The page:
Almost alone among the marketing materials for a film, the poster is sometimes able to rise above its role as, well, advertising, and become an art form in and of itself. Let's face it, if you're reading this, you've probably got some kind of movie poster decorating your bedroom or apartment. Indeed, without naming any names, some movie websites now seem to dedicate three-quarters of their postings to whatever minimalist re-envisioning of "Return of the Jedi" some graphic design major has cooked up that day.
But generally speaking, the art of one-sheet design isn't in particularly great shape. While an occasional memorable bit of art slips through, most posters tend towards the generic -- floating heads, character posters, etc, etc. A big batch have arrived in the last few days for movies both giant, small, and even already released, and none are showing the highest example of the form, as such.
Likely to be the biggest grosser of the pack is "Harry Potter and the Deathly Hallows Pt. 2," which lands in July. We've already seen one teaser, which basically showed a castle on a rock (yeah, it's Hogwarts, we know), and while this one -- displaying a face-off between Daniel Radcliffe's Harry, and Ralph Fiennes noseless wizard Voldemort -- is something of an improvement, it's not going to reinvent the wheel. But then, Warner Bros could scrawl 'Fuck You, Muggles' on a napkin, stick it on the side of buses, and still make a billion dollars, so at least they're making some kind of effort. [Latino Review]
To be filed under the category of 'character posters focusing on characters no-one cares about' is the latest for "Pirates of the Caribbean: On Stranger Tides," which focuses on a trio of topless mermaids that seem to be causing Jack Sparrow & Co some trouble in the imminent fourth movie. We're almost certain the characters won't have names which must be a first, and the whole thing has the vibe of a Maxim shoot for fish-fetishists. Fun fact: these are actually printed directly on top of Disney's unused "The Sorcerer's Apprentice" posters featuring Toby Kebbell. [Coming Soon]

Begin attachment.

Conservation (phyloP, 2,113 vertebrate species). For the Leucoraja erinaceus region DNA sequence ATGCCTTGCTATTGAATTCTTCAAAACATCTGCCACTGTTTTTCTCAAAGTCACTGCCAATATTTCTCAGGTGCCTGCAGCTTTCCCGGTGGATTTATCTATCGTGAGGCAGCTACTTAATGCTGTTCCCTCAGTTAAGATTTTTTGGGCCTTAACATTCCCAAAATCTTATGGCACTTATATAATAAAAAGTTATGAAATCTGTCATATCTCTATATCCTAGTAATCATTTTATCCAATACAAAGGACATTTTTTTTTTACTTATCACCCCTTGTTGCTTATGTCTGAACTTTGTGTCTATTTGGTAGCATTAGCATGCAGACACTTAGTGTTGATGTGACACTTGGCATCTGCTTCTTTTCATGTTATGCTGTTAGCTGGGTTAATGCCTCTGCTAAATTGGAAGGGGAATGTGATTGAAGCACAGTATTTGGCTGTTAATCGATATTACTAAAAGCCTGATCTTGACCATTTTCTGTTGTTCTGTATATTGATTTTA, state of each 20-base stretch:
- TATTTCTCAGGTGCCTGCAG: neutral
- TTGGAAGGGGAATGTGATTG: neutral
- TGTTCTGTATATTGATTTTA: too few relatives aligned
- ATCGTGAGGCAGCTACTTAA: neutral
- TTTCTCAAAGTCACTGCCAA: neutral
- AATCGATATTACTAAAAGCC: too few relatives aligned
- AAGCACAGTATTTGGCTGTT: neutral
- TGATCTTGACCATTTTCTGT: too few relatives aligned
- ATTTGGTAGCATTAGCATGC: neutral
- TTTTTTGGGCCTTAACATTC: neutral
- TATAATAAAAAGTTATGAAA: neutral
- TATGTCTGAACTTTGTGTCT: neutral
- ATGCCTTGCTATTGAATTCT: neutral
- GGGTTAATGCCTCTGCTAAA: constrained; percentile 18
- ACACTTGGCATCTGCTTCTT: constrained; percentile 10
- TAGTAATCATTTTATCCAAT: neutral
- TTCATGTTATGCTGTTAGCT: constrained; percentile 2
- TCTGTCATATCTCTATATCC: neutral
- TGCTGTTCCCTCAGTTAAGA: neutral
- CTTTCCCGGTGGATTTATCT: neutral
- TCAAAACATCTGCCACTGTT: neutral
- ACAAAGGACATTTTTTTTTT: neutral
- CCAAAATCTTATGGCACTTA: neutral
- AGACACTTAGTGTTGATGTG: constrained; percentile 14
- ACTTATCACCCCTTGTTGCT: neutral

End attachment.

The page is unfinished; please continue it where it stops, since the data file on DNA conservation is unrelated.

Much more satisfying, at least for the blind, and for those who enjoy seeing images that make them physically sick, is the latest poster for "The King's Speech." What's that, you say? "The King's Speech" has been in theaters for months? Well, quite, but Harvey Weinstein's controversial PG-13 edit, which sees the film's best, sweariest scene bleeped in order to beat a few last desperate pieces of candy out of the Oscar-winning costume drama pinata, hits theaters shortly, and The Weinstein Company are pushing it with a new one-sheet, which might be the very worst this film has produced, which is saying something. But that doesn't matter, because, "The Film That Won Best Picture Of The Year Is Now The Family Event Of The Year." Just as a warning, if you take your kids to see the new edit, we're going to break into your house and put David Cronenberg DVDs in Pixar cases. [Rope of Silicon]
On the indie side of the spectrum, Will Ferrell's dramedy "Everything Must Go" opens soon, and Lionsgate/Roadside Attractions have finally debuted the film's poster. Like the thoroughly decent film, it's walking the fine line between comedy (Ferrell, the fairly broad choice of font), and drama (Ferrell with a serious face, the tag-line 'Lost Is A Good Place To Find Yourself'). It's not dreadful, but we're not sure it's going to bring in the punters, particularly as the film's opening against "Thor" and "The Beaver." [Cinematical]
Finally, there's the poster for "Hesher," the Sundance graduate starring Joseph Gordon-Levitt, Natalie Portman and Rainn Wilson. It's probably the best of the lot -- it's not exactly going on the wall of fame, but it does show signs of having been designed by someone for whom Saul Bass is more than their Jewish roommate's DJ moniker. We like the none-more-metal logo, at least. [Yahoo]